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This article in AJ

  1. Vol. 72 No. 5, p. 803-805
    Received: June 22, 1979

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Preemergence Weed Control in Seeded Bermudagrass Stands1

  1. T. W. Fermanian,
  2. W. W. Huffine and
  3. R. D. Morrison2



Weed competition is a major cause of poor bermudagrass (Cynodon dactylon (L.) Pers.). stands established from seed. Two separate experiments were undertaken to find a selective preemergence herbicide to minimize weed competition when establishing bermudagrass from seed. In a greenhouse experiment, four preemergence herbicides, each at four rates were applied to three bermudagrass hybrids in two soil types, a Kirkland silt loam (Thermis Uderic Paleustoll), and a Doughtery loamy sand (Thermic Arenic Hoslustalf). After 3 weeks the germinated and growing seedlings were counted. A highway cut slope was the site of the field experiment which consisted of two Preemergence herbicides (terbutryn and metribuzin) applied to four, seeded, bermudagrass strains. Phytotoxic effects of the herbicides on emergence of the bermudagrass and estimates of weed populations were made at 30-day intervals.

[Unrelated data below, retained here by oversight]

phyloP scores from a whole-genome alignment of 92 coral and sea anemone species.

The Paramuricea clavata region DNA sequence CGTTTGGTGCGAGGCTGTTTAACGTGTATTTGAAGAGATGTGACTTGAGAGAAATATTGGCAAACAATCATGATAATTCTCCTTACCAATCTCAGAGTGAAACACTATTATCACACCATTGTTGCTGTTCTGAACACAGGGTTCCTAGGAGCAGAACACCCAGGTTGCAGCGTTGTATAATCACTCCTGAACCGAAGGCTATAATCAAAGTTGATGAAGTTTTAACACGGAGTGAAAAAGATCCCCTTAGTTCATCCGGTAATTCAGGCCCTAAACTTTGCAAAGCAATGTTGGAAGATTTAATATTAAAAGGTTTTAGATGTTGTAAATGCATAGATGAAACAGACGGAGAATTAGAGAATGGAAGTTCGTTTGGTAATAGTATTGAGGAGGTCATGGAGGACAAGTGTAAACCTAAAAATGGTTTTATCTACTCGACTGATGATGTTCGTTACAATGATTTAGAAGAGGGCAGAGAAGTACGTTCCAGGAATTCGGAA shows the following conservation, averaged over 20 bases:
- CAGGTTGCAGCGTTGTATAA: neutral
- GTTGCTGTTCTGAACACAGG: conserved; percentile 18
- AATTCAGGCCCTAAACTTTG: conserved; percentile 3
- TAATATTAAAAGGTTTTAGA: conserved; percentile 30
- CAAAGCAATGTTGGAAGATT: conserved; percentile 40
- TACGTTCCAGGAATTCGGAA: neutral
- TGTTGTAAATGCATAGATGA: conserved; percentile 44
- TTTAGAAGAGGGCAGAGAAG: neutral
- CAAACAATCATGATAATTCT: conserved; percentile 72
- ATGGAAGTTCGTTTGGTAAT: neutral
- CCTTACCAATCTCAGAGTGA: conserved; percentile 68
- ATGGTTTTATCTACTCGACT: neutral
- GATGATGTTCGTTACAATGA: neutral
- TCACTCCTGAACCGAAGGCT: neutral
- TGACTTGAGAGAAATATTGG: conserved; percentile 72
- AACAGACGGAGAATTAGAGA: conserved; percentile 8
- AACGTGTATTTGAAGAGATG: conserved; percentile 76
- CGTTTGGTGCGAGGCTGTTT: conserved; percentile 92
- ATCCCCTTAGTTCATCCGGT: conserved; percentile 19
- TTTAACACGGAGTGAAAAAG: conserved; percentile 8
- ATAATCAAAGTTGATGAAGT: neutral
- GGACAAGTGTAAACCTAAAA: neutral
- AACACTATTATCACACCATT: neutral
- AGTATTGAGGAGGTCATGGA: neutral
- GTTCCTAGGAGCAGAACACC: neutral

Analyses of the greenhouse data indicated metribuzin and terbutryn were relatively non-toxic to bermudagrass. Oxadiazon and siduron were highly toxic, and eliminated from further consideration. No significant differences were found among rates for any of the herbicides. The bermudagrass cross, Guymon × 10978, had significantly greater germination than the other bermudagrass with optimum germination observed in a Kirkland silt loam soil. Common bermudagrass germinated the quickest and provided the most dense cover of all bermudagrass types used in the field experiment. Greater weed control was obtained with terbutryn than metribuzin. The application of terbutryn at 2.71 kg/ha was the most toxic treatment to the bermudagrass. Terbutryn at 1.36 kg/ha provided good weed control at an acceptable level of toxicity.

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